@ahmed unatian: dude. Dravid lost most man of the matches if you think that way just because he was the second best in those wins. Remember sourav's 183. Dravid made 145. Remember sachin's 186. Dravid made 153. remember laxman's 281 Dravid made 180. See it looks like the best is changing but the second best is always the same guy. thank god for the Adelide test or people like you would have been saying Dravid never dontributed to Indian wins. Silly as it might seem it is easy to like tendulkar when he has the highest scores in all formats. But I wonder as to how many people had the support that Tendulkar had when he was not performing well in 2004. I say none. Dravid was removed when he was doing well. Ganguly was removed when he is not doing well. But the logic never came in when tendulkar was not doing well!!

  • KaunD on May 22, 2011, 4:50 GMT

    @Aashish_goyal : Dravid's average in worlds cups happen to be more than Tendulkar's with much lesser scores made by him agianst minnows. Dravid's one day strike is similar to Sachin's test strike?? which world are you from. When did Sachin strike at 72 in tests. I don't remember.His strike is 48 if I remember properly which is 6 more than Dravid. Dravid's average in tests won by India under Ganguly happens to be 100 and he happens to make 23% of the runs during that time where as Sachin's contribution in wins comes down to an average of 32. Weird isn't it. We won test in England , Australia, and West indies mainly due to Dravid's contributions not Tendulkar's. Go back to record books if you doubt me. Comparing Tendulkar to Dravid is like comparing a selfish run machine to a selfless match winner.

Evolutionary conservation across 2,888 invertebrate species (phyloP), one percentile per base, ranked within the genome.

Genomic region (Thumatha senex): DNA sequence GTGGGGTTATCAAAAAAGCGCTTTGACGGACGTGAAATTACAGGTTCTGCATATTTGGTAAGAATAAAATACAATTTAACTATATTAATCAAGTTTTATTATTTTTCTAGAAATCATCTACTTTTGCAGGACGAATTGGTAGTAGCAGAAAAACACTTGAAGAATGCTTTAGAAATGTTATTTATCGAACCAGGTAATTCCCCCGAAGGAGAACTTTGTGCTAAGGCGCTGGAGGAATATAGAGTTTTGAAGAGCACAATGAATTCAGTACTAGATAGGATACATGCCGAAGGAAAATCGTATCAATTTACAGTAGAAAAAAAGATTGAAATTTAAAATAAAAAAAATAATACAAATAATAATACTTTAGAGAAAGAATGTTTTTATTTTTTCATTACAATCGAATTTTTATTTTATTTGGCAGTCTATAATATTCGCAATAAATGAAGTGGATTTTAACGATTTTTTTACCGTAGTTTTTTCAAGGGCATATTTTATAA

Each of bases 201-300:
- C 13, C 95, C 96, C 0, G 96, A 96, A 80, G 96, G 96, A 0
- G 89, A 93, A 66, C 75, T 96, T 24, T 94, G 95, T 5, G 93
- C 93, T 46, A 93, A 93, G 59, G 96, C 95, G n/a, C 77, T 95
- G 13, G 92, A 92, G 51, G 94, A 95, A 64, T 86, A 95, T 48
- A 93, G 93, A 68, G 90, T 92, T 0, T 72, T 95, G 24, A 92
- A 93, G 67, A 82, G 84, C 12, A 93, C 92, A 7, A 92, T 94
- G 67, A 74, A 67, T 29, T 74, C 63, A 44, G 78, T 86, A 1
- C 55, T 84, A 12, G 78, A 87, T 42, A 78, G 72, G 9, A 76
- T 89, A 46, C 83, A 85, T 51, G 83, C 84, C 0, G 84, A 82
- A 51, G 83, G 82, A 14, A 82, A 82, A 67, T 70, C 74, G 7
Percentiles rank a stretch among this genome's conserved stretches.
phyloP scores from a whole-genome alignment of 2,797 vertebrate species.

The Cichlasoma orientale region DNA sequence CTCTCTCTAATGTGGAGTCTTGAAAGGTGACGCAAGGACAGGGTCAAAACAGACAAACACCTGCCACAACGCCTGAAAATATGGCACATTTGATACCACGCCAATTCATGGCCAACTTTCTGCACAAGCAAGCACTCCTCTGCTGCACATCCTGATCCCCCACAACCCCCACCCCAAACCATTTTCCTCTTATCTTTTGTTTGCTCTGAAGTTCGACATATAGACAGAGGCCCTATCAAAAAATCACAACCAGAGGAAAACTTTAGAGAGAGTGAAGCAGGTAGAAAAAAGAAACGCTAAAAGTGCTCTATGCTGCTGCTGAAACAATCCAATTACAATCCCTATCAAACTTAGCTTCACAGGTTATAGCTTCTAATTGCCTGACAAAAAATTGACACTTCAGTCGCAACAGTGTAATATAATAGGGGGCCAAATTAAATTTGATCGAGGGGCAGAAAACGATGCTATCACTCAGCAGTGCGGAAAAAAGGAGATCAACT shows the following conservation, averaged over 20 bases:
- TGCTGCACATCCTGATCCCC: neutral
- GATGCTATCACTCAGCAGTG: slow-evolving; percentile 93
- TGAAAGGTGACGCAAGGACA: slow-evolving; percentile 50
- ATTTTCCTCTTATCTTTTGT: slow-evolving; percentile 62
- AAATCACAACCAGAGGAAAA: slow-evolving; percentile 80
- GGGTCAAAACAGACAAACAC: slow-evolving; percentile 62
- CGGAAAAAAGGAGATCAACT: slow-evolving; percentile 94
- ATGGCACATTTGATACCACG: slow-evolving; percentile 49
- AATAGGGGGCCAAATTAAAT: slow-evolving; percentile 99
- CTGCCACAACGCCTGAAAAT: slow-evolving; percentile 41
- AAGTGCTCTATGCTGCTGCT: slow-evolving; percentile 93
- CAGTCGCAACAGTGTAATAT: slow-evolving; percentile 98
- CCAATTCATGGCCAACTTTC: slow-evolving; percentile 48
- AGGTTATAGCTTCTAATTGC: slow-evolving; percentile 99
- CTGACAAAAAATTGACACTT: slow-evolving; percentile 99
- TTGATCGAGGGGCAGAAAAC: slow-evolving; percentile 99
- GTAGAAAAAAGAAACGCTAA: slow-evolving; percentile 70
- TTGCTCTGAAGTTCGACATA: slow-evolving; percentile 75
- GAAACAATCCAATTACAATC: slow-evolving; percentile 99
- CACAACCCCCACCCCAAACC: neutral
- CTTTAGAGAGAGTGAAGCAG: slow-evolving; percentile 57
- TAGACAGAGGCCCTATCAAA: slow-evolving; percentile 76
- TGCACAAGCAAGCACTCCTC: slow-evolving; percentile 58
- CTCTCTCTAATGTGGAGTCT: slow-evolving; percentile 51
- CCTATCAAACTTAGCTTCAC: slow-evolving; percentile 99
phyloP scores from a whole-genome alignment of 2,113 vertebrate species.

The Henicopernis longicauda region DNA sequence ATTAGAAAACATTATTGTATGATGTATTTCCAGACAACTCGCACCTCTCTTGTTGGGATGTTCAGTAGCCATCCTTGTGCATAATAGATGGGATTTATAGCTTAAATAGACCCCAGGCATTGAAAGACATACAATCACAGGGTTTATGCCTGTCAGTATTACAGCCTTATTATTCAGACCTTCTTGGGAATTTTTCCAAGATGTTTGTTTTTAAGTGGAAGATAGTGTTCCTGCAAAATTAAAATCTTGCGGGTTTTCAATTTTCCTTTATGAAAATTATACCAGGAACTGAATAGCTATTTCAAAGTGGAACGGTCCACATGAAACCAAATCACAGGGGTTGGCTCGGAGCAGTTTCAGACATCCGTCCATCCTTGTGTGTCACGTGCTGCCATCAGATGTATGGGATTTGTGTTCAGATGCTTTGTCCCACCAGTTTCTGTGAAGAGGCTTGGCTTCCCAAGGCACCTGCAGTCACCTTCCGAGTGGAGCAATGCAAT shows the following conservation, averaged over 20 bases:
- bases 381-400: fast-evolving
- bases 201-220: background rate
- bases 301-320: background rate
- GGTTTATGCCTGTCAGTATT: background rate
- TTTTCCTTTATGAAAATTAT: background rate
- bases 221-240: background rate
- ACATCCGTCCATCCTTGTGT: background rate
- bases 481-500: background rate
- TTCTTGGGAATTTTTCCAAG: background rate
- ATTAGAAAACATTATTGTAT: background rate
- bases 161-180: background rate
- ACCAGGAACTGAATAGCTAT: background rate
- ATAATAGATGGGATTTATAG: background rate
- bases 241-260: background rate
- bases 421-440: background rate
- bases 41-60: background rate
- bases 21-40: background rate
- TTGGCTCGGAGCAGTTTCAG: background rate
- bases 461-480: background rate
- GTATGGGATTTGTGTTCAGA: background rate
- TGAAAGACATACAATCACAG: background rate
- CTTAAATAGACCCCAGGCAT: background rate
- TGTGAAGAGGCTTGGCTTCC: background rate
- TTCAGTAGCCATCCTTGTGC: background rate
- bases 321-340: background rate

• dummy4fb on May 22, 2011, 3:37 GMT

    Good piece. Can't imagine what the world would be like without him. It's like not having God.

  • dummy4fb on May 22, 2011, 0:06 GMT

    @MaruthuDelft............Gayle has played much better than Gilly. as he has played at a better SR and at a better avg..........also Gayle's ODI avg is 40 and of GIlly is 35................Except for 1 100 Gilly did nothing in IPL.........Gilly has particular weaknesses which any team can exploit .................Surprisingly but it is true that Gilly is very weak on leg stump Half volley of Pacers...........Gilly is too prone to miss out / in swinger on middle stump......Gilly and Gayle both's short selection is too reckless and comes off good against avg bowling ......................Richards yes was a champion as is Sachin his record speaks for him and is at par with Sachin (his rate based stats are slightly better than Sachin) whereas his cummulative stats are too low bcz of too short carrer..longer carrer of sachin means Ind had 1 Richards who retired after 12 yrs and another Richards is playing 12 yrs now which is big adv to team. Sachin Richards & Bradman best batsmen ever...

  • dummy4fb on May 21, 2011, 20:17 GMT

    @MaruthuDelft Gilchrist has flourished against pace, Cant even play spin properly, even Sir Don is far behind Sachin.

  • rahulcricindia on May 21, 2011, 19:48 GMT

    @MaruthuDelft boy there is a word called consistency in cricket ....which is most impotent factor of batsman's which SACHIN is the best there are many shots which SRT can play and no one other even your 'great gilli' cannot play ....thats a fact..u like gilli style of playing fair enough thats yous choice....but many others choice is SRT ....even you know that..